Accordingly, appellant's mother could have brought suit during her life to set aside the transfer for fraud. Slater v. Ruggles, 1920, 49 U.S.App.D.C. 277, 263 F. 1021; Ramos v. Pacheco, 64 Cal. App. 2d 304, 148 P.2d 704. Upon the death of one who has been deprived of real estate by fraud, the right to sue to set aside the conveyance accrues to the person who would take the property upon the grant of relief. Webb v. Janney, 1896, 9 U.S.App.D.C. 41; Bradley v. Davidson, 1918, 47 U.S.App.D.C. 266, 285; Calhoun v. Jacobs, 1944, 79 U.S. App.D.C. 29, 141 F.2d 729; Harding v. Handy, 1826, 11 Wheat. 103, 24 U.S. 103, 6 L. Ed. 429; Allore v. Jewell, 1876, 94 U.S. 506, 24 L. Ed. 260; Varner v. Clark, 8 Cir., 1922, 283 F. 17; Warner v. Flack, 278 Ill. 303, 116 N.E. 197, 2 A.L.R. 423.1
This right of the heir to sue is not restricted by § 101 of Title 12 of the D.C. Code (1940 ed.),2 quoted in the margin, which provides that rights of action that had accrued in favor of a deceased person "shall survive in favor of * * * the legal representative of the deceased: * * *." This section has the effect of extending the quality of survival to those actions which did not survive under the common law. It does not preclude an heir from suing upon a cause of action which had always survived.
This section, instead, provides an alternate basis for the right of the appellant in the instant situation to bring this action. The term "legal representative" does not possess a fixed and narrow meaning in the law. This court has construed its use in another section of the D.C.Code, § 14 — 308, to encompass both executors or administrators and heirs when there is no controversy between them. Thompson v. Smith, 1939, 70 App.D.C. 65, 103 F.2d 936, 123 A.L.R. 76; Calhoun v. Jacobs, supra. That Congress did not intend to limit the right to bring an action under § 12 — 101 only to executors or administrators is also shown by reference to the terminology used in the wrongful death statute, § 16 — 1202, where such a result was achieved by use of the more restrictive phrase "personal representative." Harris v. Embrey, 1939, 70 App.D.C. 232, 105 F.2d 111; Fleming v. Capital Traction Co., 1913, 40 App.D.C. 489. The Supreme Court has recognized the different scope of the two terms in New York Mutual Life Ins. Co. v. Armstrong, 1886, 117 U.S. 591, 597, 6 S. Ct. 877, 879, 29 L. Ed. 997, where the Court stated, "* * * The term `legal representatives' is not necessarily restricted to the personal representatives of one deceased, but is sufficiently broad to cover all persons who, with respect to his property, stand in his place and represent his interests, whether transferred to them by his act or by operation of law." Reference to Words and Phrases also discloses the wide gamut of persons encompassed by the term, among the most common of which are "heirs," particularly when realty is involved. 24 Words and Phrases pp. 610, 611. From the foregoing it follows that appellant, as the only heir of his mother, is her legal representative within the meaning of § 12 — 101 for the purpose of this suit.3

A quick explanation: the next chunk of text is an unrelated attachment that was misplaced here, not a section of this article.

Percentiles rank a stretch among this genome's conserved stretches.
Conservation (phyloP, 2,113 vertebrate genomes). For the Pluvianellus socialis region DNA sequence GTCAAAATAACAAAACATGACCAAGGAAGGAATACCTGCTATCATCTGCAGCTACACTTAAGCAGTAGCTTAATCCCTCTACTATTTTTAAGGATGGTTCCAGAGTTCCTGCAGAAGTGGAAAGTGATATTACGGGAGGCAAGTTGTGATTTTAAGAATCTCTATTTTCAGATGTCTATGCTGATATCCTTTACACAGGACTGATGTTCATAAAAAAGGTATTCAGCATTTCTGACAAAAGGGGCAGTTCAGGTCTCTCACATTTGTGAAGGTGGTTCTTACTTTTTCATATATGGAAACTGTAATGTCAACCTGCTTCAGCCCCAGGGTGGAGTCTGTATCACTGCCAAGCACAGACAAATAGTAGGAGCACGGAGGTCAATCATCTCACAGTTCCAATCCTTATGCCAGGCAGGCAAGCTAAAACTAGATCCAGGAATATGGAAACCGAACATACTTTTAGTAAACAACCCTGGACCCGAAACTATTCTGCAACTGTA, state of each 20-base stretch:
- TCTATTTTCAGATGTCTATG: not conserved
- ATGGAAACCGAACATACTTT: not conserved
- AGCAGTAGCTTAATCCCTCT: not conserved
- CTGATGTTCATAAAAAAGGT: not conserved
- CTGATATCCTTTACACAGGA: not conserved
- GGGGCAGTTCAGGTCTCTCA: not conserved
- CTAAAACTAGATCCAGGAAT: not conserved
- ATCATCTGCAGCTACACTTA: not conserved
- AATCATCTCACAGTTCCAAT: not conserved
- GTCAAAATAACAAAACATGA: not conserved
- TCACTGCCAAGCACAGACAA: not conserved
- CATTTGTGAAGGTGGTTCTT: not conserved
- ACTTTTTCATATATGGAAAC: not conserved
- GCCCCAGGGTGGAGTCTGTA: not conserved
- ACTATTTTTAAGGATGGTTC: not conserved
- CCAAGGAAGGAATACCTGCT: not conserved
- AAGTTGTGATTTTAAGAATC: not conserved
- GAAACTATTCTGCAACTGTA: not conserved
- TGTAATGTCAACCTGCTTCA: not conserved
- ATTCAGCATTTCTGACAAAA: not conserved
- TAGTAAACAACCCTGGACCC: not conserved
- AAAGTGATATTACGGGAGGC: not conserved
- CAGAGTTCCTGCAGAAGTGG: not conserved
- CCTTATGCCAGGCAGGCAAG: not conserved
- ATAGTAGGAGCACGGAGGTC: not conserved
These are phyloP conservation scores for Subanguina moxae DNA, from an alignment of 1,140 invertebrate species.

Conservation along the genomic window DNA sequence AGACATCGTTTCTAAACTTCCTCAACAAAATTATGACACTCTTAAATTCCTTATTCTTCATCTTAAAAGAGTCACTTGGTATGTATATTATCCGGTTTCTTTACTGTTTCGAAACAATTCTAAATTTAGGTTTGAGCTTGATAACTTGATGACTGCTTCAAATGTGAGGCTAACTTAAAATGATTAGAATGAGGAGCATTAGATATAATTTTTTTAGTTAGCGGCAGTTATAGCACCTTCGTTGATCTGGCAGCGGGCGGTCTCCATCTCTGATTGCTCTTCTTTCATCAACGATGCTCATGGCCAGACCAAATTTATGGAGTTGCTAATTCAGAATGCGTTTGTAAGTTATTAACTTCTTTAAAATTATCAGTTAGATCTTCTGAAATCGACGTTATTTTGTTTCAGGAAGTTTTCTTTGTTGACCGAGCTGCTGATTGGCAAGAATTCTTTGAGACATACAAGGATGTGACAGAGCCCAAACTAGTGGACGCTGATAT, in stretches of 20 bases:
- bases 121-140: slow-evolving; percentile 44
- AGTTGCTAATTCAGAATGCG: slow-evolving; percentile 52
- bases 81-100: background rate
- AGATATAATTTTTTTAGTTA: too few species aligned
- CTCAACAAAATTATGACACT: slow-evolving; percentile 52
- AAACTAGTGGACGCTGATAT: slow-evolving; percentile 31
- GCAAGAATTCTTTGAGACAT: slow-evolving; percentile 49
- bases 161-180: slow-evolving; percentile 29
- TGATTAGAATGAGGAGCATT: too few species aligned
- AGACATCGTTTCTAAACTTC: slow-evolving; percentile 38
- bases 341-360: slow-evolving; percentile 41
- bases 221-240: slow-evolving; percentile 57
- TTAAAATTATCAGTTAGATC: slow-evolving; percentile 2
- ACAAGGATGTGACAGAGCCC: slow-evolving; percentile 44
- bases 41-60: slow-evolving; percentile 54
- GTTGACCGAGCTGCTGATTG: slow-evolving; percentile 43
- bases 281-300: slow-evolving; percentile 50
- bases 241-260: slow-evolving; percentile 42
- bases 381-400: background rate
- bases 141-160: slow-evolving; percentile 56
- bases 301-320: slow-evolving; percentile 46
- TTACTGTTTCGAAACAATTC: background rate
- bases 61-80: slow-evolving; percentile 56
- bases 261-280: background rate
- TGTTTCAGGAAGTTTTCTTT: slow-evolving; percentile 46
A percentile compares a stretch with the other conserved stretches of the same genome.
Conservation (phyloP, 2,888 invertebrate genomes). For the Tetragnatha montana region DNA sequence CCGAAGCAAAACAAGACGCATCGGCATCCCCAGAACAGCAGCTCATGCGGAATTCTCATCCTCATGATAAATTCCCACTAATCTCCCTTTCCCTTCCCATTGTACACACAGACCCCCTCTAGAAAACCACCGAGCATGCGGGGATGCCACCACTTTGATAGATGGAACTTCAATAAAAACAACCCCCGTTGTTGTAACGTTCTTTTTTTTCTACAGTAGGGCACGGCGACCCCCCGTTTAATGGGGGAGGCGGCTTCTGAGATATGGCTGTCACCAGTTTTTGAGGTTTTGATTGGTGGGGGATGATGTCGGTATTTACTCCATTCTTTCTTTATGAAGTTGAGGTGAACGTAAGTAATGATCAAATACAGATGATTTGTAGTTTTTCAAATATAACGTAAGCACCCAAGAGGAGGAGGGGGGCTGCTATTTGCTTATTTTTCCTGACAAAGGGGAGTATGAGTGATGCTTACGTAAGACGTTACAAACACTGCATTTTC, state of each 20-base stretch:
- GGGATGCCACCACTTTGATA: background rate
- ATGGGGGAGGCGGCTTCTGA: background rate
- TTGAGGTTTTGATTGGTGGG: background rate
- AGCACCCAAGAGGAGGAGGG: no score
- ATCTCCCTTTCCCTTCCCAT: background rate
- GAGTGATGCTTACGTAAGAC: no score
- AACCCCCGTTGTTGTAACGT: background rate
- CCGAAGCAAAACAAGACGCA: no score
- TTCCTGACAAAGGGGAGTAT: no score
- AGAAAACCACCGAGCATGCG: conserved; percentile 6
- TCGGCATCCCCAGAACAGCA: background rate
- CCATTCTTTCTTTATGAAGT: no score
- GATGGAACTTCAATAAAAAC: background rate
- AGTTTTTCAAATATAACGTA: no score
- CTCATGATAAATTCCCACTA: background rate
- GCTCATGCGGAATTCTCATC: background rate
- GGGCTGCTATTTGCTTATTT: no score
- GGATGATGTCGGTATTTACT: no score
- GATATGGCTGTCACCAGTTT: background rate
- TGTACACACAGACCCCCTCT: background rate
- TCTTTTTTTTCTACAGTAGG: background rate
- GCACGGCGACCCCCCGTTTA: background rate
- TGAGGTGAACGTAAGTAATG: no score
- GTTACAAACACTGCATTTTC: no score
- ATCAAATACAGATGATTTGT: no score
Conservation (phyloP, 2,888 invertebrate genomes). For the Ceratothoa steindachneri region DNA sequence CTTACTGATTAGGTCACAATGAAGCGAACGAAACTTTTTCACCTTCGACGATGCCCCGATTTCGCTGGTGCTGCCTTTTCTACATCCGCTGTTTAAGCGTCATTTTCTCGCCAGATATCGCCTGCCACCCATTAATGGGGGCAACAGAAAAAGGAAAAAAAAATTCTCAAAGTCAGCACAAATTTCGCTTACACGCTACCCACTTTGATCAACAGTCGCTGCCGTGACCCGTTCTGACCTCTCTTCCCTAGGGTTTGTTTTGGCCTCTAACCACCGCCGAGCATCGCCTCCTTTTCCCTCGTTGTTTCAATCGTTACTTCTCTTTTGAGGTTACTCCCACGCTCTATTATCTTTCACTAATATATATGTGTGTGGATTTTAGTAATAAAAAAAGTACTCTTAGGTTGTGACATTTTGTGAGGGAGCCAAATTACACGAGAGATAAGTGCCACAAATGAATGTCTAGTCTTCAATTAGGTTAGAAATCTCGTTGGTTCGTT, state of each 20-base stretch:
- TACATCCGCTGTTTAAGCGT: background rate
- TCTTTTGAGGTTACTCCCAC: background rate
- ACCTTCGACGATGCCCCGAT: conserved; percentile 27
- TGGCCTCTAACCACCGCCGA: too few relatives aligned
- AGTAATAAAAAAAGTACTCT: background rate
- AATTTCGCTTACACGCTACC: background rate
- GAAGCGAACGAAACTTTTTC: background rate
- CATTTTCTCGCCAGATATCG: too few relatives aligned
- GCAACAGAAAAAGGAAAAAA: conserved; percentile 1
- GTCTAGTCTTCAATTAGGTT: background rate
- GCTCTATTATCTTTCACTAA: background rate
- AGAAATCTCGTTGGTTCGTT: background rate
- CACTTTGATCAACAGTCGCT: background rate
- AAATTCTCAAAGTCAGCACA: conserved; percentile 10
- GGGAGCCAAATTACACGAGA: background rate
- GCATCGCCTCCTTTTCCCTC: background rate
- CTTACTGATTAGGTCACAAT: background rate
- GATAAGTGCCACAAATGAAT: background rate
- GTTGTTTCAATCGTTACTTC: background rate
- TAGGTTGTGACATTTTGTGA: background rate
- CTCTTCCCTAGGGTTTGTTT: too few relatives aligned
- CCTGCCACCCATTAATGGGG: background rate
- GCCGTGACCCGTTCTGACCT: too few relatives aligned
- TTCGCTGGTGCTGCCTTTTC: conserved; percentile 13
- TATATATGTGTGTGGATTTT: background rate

We do not intimate that any loss must be suffered by innocent third parties who might have relied upon the record title; nor do we pass upon the status of Lillian with respect to the property. These questions should await opportunity for the fuller development of the facts with respect to the principal issue of fraud by William.
It was error to dismiss the complaint at the conclusion of appellant's proof. The pleadings were adequate to state a cause of action which had accrued to the mother during her life and which survived in appellant, or could have been amended to do so if any objection to the sufficiency of the pleading had been raised; and the proof adduced, unrebutted, adequately supported such cause of action.
Reversed and remanded.
Kashouty v. Deep, 1942, 75 U.S.App.D. C. 259, 126 F.2d 233, is not to the contrary. The decedent there had died testate with instructions that her executor was to sell her real property and distribute the proceeds, together with her personal property. Under those circumstances, this court held that unless the will was proved invalid it required the presence of the named executor as a plaintiff in the suit
"§ 12 — 101 [24:31]Actions survive in favor of or against representatives of deceased party — Injury to person or reputation — Exception.
"On the death of any person in whose favor or against whom a right of action may have accrued for any cause prior to his death, said right of action shall survive in favor of or against the legal representative of the deceased: Provided, however, That in tort actions, the said right of action shall be limited to damages for physical injury except for pain and suffering resulting therefrom. (As amended June 19, 1948, 62 Stat. 487, ch. 508, § 1.)"
As to the concomitant right of a personal representative, if there be one, to maintain such a suit, see Ramsey v. Curtis, 1950, 86 U.S.App.D.C. 386, 182 F.2d 687